Highland Housing Alliance to transform derelict Inverness building

A project to save one of the oldest buildings in Inverness and bring it back into meaningful use will commence next month.

Highland Housing Alliance to transform derelict Inverness building

(from left) Gail Matheson (HHA chief executive) The Provost of Inverness Helen Carmichael, Claire Dolan (HHA development officer) and Thom Macleod (managing director of Compass Building & Construction Services Ltd)

Highland Housing Alliance (HHA) has acquired the derelict city centre property at 51-53 Castle Street, which will be sympathetically transformed into eight modern flats for rent. On the ground floor, a retail unit will be developed, which will be owned and leased by HHA. 

The Castle Street restoration has been made possible by a £1.2 million Scottish Government Partnership Support for Regeneration grant with City Region Deal funds also utilised.

Emergency works were carried out on the building after it fell into serious disrepair whilst under the previous ownership. HHA was keen to preserve the building which looks onto the Castle and forms part of the historic Castle Street front.

Scaffolding is currently supporting the dilapidated late 18th century building structure and HHA has engaged with a local firm to undertake a careful rebuilding process using the original stonework. This will see the façade of the building rebuilt to match the existing re-using the original stone. Due to safety reasons, the façade requires to be rebuilt.

Compass Building & Construction Services Ltd has been appointed to carry out the work and is confident of overcoming the significant challenges which the three-storey property – listed on the Buildings at Risk Register – presents.

Joining Compass on the project is a locally based team comprised of quantity surveyors, architect, engineer, and clerk of works.

Housing minister Kevin Stewart said: “This unique regeneration project, supported by £1.2 million from the Scottish Government, will both provide new homes for people in the heart of Inverness, and help to reinvigorate the city centre.

“As housebuilding safely resumes, partnerships such as this between the Scottish Government, Highland Council and HHA will sustain our construction industry, stimulate growth and help us continue on our ambition to ensure everyone has a safe and warm place to live.”

Gail Matheson, HHA chief executive, said: “We are excited to be regenerating this building on Castle Street and to stop such a historic Inverness building being lost altogether. We will be retaining lots of the building’s key characteristics such as the pend entrance, stonework, original footprint of the building, and a historic stone discovered at the rear of the site which will become a feature of the restored building.

“We have worked hard to re-establish a vision for its viability at the heart of the community and city centre. We were fortunate that our design team was able to uncover a lot of information on the property which has helped us form the vision for the regeneration and preserve some key aspects. This is a great development opportunity for HHA and fantastic to be part of the restoration of this building.”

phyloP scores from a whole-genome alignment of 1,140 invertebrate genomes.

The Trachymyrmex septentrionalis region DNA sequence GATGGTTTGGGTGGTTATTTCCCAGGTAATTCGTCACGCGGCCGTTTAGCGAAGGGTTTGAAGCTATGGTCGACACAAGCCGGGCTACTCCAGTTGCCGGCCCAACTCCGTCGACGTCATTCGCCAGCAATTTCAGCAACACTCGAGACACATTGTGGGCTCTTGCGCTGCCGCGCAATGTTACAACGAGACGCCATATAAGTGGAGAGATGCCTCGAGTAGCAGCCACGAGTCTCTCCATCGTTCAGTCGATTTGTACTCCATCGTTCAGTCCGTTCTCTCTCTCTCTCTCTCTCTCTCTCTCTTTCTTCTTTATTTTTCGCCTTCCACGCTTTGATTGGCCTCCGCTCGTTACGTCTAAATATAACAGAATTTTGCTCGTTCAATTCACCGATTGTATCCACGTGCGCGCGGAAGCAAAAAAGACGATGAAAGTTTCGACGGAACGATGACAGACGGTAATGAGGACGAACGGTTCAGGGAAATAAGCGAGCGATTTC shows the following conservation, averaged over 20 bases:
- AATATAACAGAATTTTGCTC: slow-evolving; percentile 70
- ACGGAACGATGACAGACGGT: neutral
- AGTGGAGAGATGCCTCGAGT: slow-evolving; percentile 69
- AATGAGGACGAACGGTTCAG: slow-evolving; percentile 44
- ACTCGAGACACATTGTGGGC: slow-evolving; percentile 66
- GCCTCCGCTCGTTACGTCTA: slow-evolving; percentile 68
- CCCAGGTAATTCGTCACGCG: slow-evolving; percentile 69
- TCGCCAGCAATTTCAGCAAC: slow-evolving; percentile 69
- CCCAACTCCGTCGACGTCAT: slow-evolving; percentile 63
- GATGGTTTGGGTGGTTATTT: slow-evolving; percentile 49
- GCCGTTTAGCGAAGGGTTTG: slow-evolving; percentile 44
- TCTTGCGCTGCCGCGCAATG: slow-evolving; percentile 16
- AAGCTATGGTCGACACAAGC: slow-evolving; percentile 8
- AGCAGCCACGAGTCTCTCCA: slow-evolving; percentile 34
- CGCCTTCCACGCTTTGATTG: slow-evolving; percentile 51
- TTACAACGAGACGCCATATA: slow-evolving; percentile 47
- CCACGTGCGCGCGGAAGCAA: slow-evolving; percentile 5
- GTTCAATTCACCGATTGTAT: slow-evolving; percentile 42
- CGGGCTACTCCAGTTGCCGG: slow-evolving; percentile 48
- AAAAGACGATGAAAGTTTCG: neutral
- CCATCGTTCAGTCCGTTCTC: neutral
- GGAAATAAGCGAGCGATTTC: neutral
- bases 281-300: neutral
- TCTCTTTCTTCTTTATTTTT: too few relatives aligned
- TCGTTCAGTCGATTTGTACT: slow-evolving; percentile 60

The Provost of Inverness Helen Carmichael said:  “This is terrific news at a time when it is more important than ever before that we provide new opportunities for people to live in the heart of Inverness as part of the wider regeneration of the city.

“It has been sad passing the site and seeing, what was once, a prominent building become so derelict, so I really look forward to seeing the dramatic transformation to give it a new lease of life. I am sure the work will be of the highest standard and will prove that here in Inverness creative eye-catching, well-built new homes can play a huge part in bringing people back to living in the city centre.

“I’m sure that once completed the building with complement the multi-award-winning homes HHA completed, in partnership with the council, at the nearby Raining’s Stairs redevelopment.”

Thom Macleod, managing director of Compass Building & Construction Services Ltd, added:  “Having been extensively involved over the last three years in the works to make the building safe, secure and watertight – we are now to be responsible for the careful dismantling, modernisation and reconstruction of this well-known landmark.

“We have spent a significant amount of time planning how the development is to be taken forward through liaison with key stakeholders from the Local Authority such that we have a clear and coherent plan in place for the safe and successful delivery of this exciting project.

“The investment being made, leading to the award of this project, will underpin many local full-time construction jobs and also crucially apprentice positions within the multidisciplinary Compass Group at a time when we are seeking to re-start both the industry and economy, this is most welcome indeed.”

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